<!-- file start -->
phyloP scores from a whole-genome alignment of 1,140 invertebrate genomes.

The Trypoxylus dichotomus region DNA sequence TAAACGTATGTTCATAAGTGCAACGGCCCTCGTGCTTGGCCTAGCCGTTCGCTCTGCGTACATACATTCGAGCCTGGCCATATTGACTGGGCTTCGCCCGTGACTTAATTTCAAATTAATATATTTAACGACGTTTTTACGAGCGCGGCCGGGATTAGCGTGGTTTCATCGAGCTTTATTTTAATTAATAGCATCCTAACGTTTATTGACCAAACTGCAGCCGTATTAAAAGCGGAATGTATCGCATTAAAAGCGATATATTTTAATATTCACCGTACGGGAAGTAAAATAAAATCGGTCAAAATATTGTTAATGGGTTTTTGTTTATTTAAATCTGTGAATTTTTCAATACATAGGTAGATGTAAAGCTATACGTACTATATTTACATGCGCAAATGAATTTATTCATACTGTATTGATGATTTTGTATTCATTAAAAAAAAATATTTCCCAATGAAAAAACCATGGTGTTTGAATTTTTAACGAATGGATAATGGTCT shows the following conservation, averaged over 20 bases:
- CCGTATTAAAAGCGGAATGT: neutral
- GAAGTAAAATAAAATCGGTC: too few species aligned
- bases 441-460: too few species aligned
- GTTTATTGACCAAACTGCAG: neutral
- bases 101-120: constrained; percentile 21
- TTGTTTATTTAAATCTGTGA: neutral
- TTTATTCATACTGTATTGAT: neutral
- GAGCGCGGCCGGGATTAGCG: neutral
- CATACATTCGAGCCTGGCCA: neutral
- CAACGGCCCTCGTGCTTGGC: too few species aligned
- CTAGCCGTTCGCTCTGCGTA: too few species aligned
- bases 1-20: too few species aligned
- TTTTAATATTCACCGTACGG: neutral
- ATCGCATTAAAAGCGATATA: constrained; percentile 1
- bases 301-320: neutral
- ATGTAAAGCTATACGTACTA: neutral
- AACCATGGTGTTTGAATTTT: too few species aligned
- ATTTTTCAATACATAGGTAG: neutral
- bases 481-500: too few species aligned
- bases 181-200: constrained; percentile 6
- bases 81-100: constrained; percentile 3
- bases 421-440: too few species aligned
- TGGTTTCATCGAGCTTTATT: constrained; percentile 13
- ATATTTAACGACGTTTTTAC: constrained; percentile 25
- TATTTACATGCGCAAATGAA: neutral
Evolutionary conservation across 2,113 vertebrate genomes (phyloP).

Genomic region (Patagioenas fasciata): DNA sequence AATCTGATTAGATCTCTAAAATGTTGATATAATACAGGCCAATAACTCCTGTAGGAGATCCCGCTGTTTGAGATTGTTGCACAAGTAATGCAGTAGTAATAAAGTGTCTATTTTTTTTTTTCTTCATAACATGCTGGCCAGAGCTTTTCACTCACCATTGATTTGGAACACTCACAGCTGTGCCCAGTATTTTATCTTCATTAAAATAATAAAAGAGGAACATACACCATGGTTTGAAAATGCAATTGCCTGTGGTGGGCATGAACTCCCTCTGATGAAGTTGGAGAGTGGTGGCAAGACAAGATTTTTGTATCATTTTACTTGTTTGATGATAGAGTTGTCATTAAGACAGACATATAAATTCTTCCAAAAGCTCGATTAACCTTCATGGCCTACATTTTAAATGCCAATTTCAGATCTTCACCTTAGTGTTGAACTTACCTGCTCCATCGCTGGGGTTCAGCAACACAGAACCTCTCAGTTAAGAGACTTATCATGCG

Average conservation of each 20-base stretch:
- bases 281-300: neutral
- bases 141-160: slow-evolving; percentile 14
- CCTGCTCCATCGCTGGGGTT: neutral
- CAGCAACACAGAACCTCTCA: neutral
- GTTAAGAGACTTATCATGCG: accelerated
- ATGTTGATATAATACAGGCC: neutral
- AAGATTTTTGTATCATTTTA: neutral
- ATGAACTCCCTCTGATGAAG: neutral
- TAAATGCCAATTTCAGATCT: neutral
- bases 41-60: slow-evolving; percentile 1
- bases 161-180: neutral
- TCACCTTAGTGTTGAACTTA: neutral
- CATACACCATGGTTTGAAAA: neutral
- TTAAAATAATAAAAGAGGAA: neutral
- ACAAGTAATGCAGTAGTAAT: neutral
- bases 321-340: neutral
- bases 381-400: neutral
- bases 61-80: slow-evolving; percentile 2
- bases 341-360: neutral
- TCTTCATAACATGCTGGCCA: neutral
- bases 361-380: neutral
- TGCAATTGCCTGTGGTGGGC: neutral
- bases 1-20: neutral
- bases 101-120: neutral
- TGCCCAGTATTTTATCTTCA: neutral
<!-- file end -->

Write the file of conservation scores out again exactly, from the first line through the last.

phyloP scores from a whole-genome alignment of 1,140 invertebrate genomes.

The Trypoxylus dichotomus region DNA sequence TAAACGTATGTTCATAAGTGCAACGGCCCTCGTGCTTGGCCTAGCCGTTCGCTCTGCGTACATACATTCGAGCCTGGCCATATTGACTGGGCTTCGCCCGTGACTTAATTTCAAATTAATATATTTAACGACGTTTTTACGAGCGCGGCCGGGATTAGCGTGGTTTCATCGAGCTTTATTTTAATTAATAGCATCCTAACGTTTATTGACCAAACTGCAGCCGTATTAAAAGCGGAATGTATCGCATTAAAAGCGATATATTTTAATATTCACCGTACGGGAAGTAAAATAAAATCGGTCAAAATATTGTTAATGGGTTTTTGTTTATTTAAATCTGTGAATTTTTCAATACATAGGTAGATGTAAAGCTATACGTACTATATTTACATGCGCAAATGAATTTATTCATACTGTATTGATGATTTTGTATTCATTAAAAAAAAATATTTCCCAATGAAAAAACCATGGTGTTTGAATTTTTAACGAATGGATAATGGTCT shows the following conservation, averaged over 20 bases:
- CCGTATTAAAAGCGGAATGT: neutral
- GAAGTAAAATAAAATCGGTC: too few species aligned
- bases 441-460: too few species aligned
- GTTTATTGACCAAACTGCAG: neutral
- bases 101-120: constrained; percentile 21
- TTGTTTATTTAAATCTGTGA: neutral
- TTTATTCATACTGTATTGAT: neutral
- GAGCGCGGCCGGGATTAGCG: neutral
- CATACATTCGAGCCTGGCCA: neutral
- CAACGGCCCTCGTGCTTGGC: too few species aligned
- CTAGCCGTTCGCTCTGCGTA: too few species aligned
- bases 1-20: too few species aligned
- TTTTAATATTCACCGTACGG: neutral
- ATCGCATTAAAAGCGATATA: constrained; percentile 1
- bases 301-320: neutral
- ATGTAAAGCTATACGTACTA: neutral
- AACCATGGTGTTTGAATTTT: too few species aligned
- ATTTTTCAATACATAGGTAG: neutral
- bases 481-500: too few species aligned
- bases 181-200: constrained; percentile 6
- bases 81-100: constrained; percentile 3
- bases 421-440: too few species aligned
- TGGTTTCATCGAGCTTTATT: constrained; percentile 13
- ATATTTAACGACGTTTTTAC: constrained; percentile 25
- TATTTACATGCGCAAATGAA: neutral
Evolutionary conservation across 2,113 vertebrate genomes (phyloP).

Genomic region (Patagioenas fasciata): DNA sequence AATCTGATTAGATCTCTAAAATGTTGATATAATACAGGCCAATAACTCCTGTAGGAGATCCCGCTGTTTGAGATTGTTGCACAAGTAATGCAGTAGTAATAAAGTGTCTATTTTTTTTTTTCTTCATAACATGCTGGCCAGAGCTTTTCACTCACCATTGATTTGGAACACTCACAGCTGTGCCCAGTATTTTATCTTCATTAAAATAATAAAAGAGGAACATACACCATGGTTTGAAAATGCAATTGCCTGTGGTGGGCATGAACTCCCTCTGATGAAGTTGGAGAGTGGTGGCAAGACAAGATTTTTGTATCATTTTACTTGTTTGATGATAGAGTTGTCATTAAGACAGACATATAAATTCTTCCAAAAGCTCGATTAACCTTCATGGCCTACATTTTAAATGCCAATTTCAGATCTTCACCTTAGTGTTGAACTTACCTGCTCCATCGCTGGGGTTCAGCAACACAGAACCTCTCAGTTAAGAGACTTATCATGCG

Average conservation of each 20-base stretch:
- bases 281-300: neutral
- bases 141-160: slow-evolving; percentile 14
- CCTGCTCCATCGCTGGGGTT: neutral
- CAGCAACACAGAACCTCTCA: neutral
- GTTAAGAGACTTATCATGCG: accelerated
- ATGTTGATATAATACAGGCC: neutral
- AAGATTTTTGTATCATTTTA: neutral
- ATGAACTCCCTCTGATGAAG: neutral
- TAAATGCCAATTTCAGATCT: neutral
- bases 41-60: slow-evolving; percentile 1
- bases 161-180: neutral
- TCACCTTAGTGTTGAACTTA: neutral
- CATACACCATGGTTTGAAAA: neutral
- TTAAAATAATAAAAGAGGAA: neutral
- ACAAGTAATGCAGTAGTAAT: neutral
- bases 321-340: neutral
- bases 381-400: neutral
- bases 61-80: slow-evolving; percentile 2
- bases 341-360: neutral
- TCTTCATAACATGCTGGCCA: neutral
- bases 361-380: neutral
- TGCAATTGCCTGTGGTGGGC: neutral
- bases 1-20: neutral
- bases 101-120: neutral
- TGCCCAGTATTTTATCTTCA: neutral